Paris, Alphonse Lemerre, 1870.
16mo [159 x 92 mm] of (3) ll., 38 pp., (2) ll. Bound in full red morocco, spine ribbed, inner gilt fillets, gilt over untrimmed edges, cream printed wrappers and spine bound in. Binding signed by Canape.
Rare and sought-after first edition of this collection of poems by Verlaine published at the author’s own expense and printed in 590 copies.
Carteret, II, 418; Clouzot, p. 267; Bibliothèque de Backer, 2211.
Last work issued on Lemerre’s press, published at the author’s own expense during the 1870-1871 winter siege, its offering for sale was delayed.
“550 copies were printed and furthermore 10 copies on China paper, 10 on Whatman paper and 20 on Dutch paper. The usual edition bears on the back: 2 francs, it has the same size as the first edition of ‘Fêtes galantes’ (9 x 16), but printed on tinted vellum paper.
‘Fêtes galantes” and ‘La Bonne Chanson’ were published at the author’s own expense, and this last collection of poems, composed for his fiancé Ms. Mathilde Mauté de Fleurville, was judged this way by Leconte de Lisle on the eve of the war: ‘ Your verses are charming, they breathe the happy rest of the mind and the quiet fullness of the heart.’” (Carteret, II, 418).
“These poems, that were inspired by his engagement with Mathilde Mauté de Fleurville, express the happiness and affection of the poet for the creature that is about to come into his life: the author rediscovers, in all its purity, the charm of creation. By celebrating the beauty of his fiancé, the beauty of her smile and her kisses (« La lune blanche »), the artist expresses in a delicate shiver, the thoughtful love he has for daily life («Le bruit des cabarets »). His inspiration is linked to his impending wedding, so well that this collection of poems has something happy and easy: each emotion is resolved in a light, sentimental music. Alongside these lyrical effusions, we notice kind descriptive poems, some spontaneous and fresh observations reminiscent of the first manner of the author, while still faithful to the principle of Parnassians.” Dictionnaire des Œuvres, I, 481.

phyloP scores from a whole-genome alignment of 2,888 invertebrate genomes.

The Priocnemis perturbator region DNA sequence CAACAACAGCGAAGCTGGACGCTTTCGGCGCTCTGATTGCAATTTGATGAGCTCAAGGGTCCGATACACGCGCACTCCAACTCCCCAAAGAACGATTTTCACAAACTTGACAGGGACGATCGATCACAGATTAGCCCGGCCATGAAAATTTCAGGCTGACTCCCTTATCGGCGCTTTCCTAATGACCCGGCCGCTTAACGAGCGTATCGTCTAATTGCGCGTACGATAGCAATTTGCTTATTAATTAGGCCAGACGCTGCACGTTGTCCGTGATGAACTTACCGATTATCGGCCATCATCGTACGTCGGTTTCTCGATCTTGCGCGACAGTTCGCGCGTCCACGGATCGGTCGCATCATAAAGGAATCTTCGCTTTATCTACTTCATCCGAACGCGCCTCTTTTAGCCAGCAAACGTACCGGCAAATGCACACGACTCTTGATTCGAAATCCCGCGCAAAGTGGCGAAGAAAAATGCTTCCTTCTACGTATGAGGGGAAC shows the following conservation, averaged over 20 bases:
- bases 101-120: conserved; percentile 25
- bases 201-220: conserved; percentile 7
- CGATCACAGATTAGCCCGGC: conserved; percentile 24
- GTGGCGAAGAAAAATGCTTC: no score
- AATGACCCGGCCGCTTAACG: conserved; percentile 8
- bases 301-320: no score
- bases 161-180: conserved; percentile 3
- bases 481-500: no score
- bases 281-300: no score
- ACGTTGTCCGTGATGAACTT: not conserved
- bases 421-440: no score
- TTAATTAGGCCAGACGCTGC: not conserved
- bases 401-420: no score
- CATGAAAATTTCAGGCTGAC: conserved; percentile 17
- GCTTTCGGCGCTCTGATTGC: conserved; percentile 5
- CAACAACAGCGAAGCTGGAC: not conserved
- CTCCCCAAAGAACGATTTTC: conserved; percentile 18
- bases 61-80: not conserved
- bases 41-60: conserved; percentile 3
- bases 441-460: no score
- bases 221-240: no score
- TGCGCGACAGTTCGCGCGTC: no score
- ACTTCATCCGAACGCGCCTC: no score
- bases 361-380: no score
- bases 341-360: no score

La Bonne Chanson gathers 21 poems composed by love for his beloved and promise, Mathilde Mauté de Fleurville, half-sister of Charles de Sivry, composer and friend of the author.
This collection of poems is highly symbolic for the poet as these poems were born at the peak of their happiness. Celebrated two months after the publication of this collection of poems, their union will be soon spoiled by Paul Verlaine’s alcoholism, in addition to his tumultuous relationship with Arthur Rimbaud.
“This collection of poems, compared by Victor Hugo to “a flower in a shell [une fleur dans un obus]” (it was published in 1870 during the siege of Paris), was Verlaine’s favorite work and considered by him as the most natural work he ever did”. (B. Mońkiewicz, Verlaine, Critique littéraire, p. 28).
A beautiful copy of this collection of poems by Verlaine, preserved in its elegant morocco binding with its cream printed wrappers bound in.